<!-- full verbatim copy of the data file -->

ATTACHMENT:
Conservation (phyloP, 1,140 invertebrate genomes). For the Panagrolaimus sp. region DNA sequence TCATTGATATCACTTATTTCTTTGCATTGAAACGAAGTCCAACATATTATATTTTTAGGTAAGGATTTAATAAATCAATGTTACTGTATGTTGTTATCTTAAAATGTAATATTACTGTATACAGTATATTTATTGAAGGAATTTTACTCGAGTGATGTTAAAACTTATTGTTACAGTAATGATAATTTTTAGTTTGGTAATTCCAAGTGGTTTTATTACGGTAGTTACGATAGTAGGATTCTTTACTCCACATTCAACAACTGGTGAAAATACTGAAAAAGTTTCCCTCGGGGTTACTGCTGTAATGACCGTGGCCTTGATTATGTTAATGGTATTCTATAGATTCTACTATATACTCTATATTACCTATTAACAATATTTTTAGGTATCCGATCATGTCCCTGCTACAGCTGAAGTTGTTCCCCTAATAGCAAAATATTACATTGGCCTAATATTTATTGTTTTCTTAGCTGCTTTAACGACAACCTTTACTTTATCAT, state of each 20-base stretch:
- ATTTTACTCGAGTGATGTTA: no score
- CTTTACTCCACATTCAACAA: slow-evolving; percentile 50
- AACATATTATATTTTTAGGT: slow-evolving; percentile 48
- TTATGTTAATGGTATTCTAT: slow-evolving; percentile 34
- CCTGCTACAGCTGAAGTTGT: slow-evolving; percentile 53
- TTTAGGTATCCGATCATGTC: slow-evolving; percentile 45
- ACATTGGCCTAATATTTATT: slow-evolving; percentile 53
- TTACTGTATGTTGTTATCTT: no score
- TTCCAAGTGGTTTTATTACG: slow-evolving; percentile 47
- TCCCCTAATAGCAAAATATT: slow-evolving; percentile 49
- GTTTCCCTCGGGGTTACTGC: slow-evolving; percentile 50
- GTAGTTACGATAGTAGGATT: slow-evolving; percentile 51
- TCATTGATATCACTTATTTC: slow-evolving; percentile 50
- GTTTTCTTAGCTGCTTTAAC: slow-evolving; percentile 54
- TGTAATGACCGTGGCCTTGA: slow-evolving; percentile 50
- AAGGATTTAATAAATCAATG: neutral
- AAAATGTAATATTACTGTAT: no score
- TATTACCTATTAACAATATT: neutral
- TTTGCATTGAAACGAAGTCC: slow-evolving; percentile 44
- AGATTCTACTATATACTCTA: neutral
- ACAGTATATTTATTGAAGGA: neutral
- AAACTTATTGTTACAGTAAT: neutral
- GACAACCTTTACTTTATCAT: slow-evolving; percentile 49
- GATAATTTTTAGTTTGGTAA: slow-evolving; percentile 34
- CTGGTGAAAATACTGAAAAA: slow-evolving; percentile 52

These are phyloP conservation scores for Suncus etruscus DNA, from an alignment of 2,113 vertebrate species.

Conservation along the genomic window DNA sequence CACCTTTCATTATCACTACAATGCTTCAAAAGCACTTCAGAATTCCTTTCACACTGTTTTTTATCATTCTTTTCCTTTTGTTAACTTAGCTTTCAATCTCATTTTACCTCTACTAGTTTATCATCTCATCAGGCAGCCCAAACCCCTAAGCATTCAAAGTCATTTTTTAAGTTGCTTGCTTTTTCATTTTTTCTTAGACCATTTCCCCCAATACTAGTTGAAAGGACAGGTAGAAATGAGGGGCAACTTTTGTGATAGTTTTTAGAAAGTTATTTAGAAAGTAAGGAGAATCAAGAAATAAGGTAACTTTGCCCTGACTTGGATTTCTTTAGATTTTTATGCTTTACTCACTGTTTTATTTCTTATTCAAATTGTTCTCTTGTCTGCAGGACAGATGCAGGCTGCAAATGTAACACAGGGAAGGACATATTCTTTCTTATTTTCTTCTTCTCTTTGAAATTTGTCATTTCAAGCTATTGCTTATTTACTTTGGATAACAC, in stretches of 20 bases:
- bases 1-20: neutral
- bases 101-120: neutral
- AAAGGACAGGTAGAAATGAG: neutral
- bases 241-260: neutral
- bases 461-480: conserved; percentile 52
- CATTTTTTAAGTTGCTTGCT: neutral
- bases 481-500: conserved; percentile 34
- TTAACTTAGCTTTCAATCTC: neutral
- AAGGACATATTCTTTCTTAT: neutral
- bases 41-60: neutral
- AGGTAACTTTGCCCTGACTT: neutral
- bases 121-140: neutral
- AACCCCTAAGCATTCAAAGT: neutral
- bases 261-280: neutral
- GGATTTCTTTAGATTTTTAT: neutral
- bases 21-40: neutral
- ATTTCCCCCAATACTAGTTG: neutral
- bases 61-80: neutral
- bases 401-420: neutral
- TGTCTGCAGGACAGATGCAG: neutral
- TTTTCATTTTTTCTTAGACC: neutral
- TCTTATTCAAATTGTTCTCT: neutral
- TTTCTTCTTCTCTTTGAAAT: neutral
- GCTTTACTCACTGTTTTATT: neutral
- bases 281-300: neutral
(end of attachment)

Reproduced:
Conservation (phyloP, 1,140 invertebrate genomes). For the Panagrolaimus sp. region DNA sequence TCATTGATATCACTTATTTCTTTGCATTGAAACGAAGTCCAACATATTATATTTTTAGGTAAGGATTTAATAAATCAATGTTACTGTATGTTGTTATCTTAAAATGTAATATTACTGTATACAGTATATTTATTGAAGGAATTTTACTCGAGTGATGTTAAAACTTATTGTTACAGTAATGATAATTTTTAGTTTGGTAATTCCAAGTGGTTTTATTACGGTAGTTACGATAGTAGGATTCTTTACTCCACATTCAACAACTGGTGAAAATACTGAAAAAGTTTCCCTCGGGGTTACTGCTGTAATGACCGTGGCCTTGATTATGTTAATGGTATTCTATAGATTCTACTATATACTCTATATTACCTATTAACAATATTTTTAGGTATCCGATCATGTCCCTGCTACAGCTGAAGTTGTTCCCCTAATAGCAAAATATTACATTGGCCTAATATTTATTGTTTTCTTAGCTGCTTTAACGACAACCTTTACTTTATCAT, state of each 20-base stretch:
- ATTTTACTCGAGTGATGTTA: no score
- CTTTACTCCACATTCAACAA: slow-evolving; percentile 50
- AACATATTATATTTTTAGGT: slow-evolving; percentile 48
- TTATGTTAATGGTATTCTAT: slow-evolving; percentile 34
- CCTGCTACAGCTGAAGTTGT: slow-evolving; percentile 53
- TTTAGGTATCCGATCATGTC: slow-evolving; percentile 45
- ACATTGGCCTAATATTTATT: slow-evolving; percentile 53
- TTACTGTATGTTGTTATCTT: no score
- TTCCAAGTGGTTTTATTACG: slow-evolving; percentile 47
- TCCCCTAATAGCAAAATATT: slow-evolving; percentile 49
- GTTTCCCTCGGGGTTACTGC: slow-evolving; percentile 50
- GTAGTTACGATAGTAGGATT: slow-evolving; percentile 51
- TCATTGATATCACTTATTTC: slow-evolving; percentile 50
- GTTTTCTTAGCTGCTTTAAC: slow-evolving; percentile 54
- TGTAATGACCGTGGCCTTGA: slow-evolving; percentile 50
- AAGGATTTAATAAATCAATG: neutral
- AAAATGTAATATTACTGTAT: no score
- TATTACCTATTAACAATATT: neutral
- TTTGCATTGAAACGAAGTCC: slow-evolving; percentile 44
- AGATTCTACTATATACTCTA: neutral
- ACAGTATATTTATTGAAGGA: neutral
- AAACTTATTGTTACAGTAAT: neutral
- GACAACCTTTACTTTATCAT: slow-evolving; percentile 49
- GATAATTTTTAGTTTGGTAA: slow-evolving; percentile 34
- CTGGTGAAAATACTGAAAAA: slow-evolving; percentile 52

These are phyloP conservation scores for Suncus etruscus DNA, from an alignment of 2,113 vertebrate species.

Conservation along the genomic window DNA sequence CACCTTTCATTATCACTACAATGCTTCAAAAGCACTTCAGAATTCCTTTCACACTGTTTTTTATCATTCTTTTCCTTTTGTTAACTTAGCTTTCAATCTCATTTTACCTCTACTAGTTTATCATCTCATCAGGCAGCCCAAACCCCTAAGCATTCAAAGTCATTTTTTAAGTTGCTTGCTTTTTCATTTTTTCTTAGACCATTTCCCCCAATACTAGTTGAAAGGACAGGTAGAAATGAGGGGCAACTTTTGTGATAGTTTTTAGAAAGTTATTTAGAAAGTAAGGAGAATCAAGAAATAAGGTAACTTTGCCCTGACTTGGATTTCTTTAGATTTTTATGCTTTACTCACTGTTTTATTTCTTATTCAAATTGTTCTCTTGTCTGCAGGACAGATGCAGGCTGCAAATGTAACACAGGGAAGGACATATTCTTTCTTATTTTCTTCTTCTCTTTGAAATTTGTCATTTCAAGCTATTGCTTATTTACTTTGGATAACAC, in stretches of 20 bases:
- bases 1-20: neutral
- bases 101-120: neutral
- AAAGGACAGGTAGAAATGAG: neutral
- bases 241-260: neutral
- bases 461-480: conserved; percentile 52
- CATTTTTTAAGTTGCTTGCT: neutral
- bases 481-500: conserved; percentile 34
- TTAACTTAGCTTTCAATCTC: neutral
- AAGGACATATTCTTTCTTAT: neutral
- bases 41-60: neutral
- AGGTAACTTTGCCCTGACTT: neutral
- bases 121-140: neutral
- AACCCCTAAGCATTCAAAGT: neutral
- bases 261-280: neutral
- GGATTTCTTTAGATTTTTAT: neutral
- bases 21-40: neutral
- ATTTCCCCCAATACTAGTTG: neutral
- bases 61-80: neutral
- bases 401-420: neutral
- TGTCTGCAGGACAGATGCAG: neutral
- TTTTCATTTTTTCTTAGACC: neutral
- TCTTATTCAAATTGTTCTCT: neutral
- TTTCTTCTTCTCTTTGAAAT: neutral
- GCTTTACTCACTGTTTTATT: neutral
- bases 281-300: neutral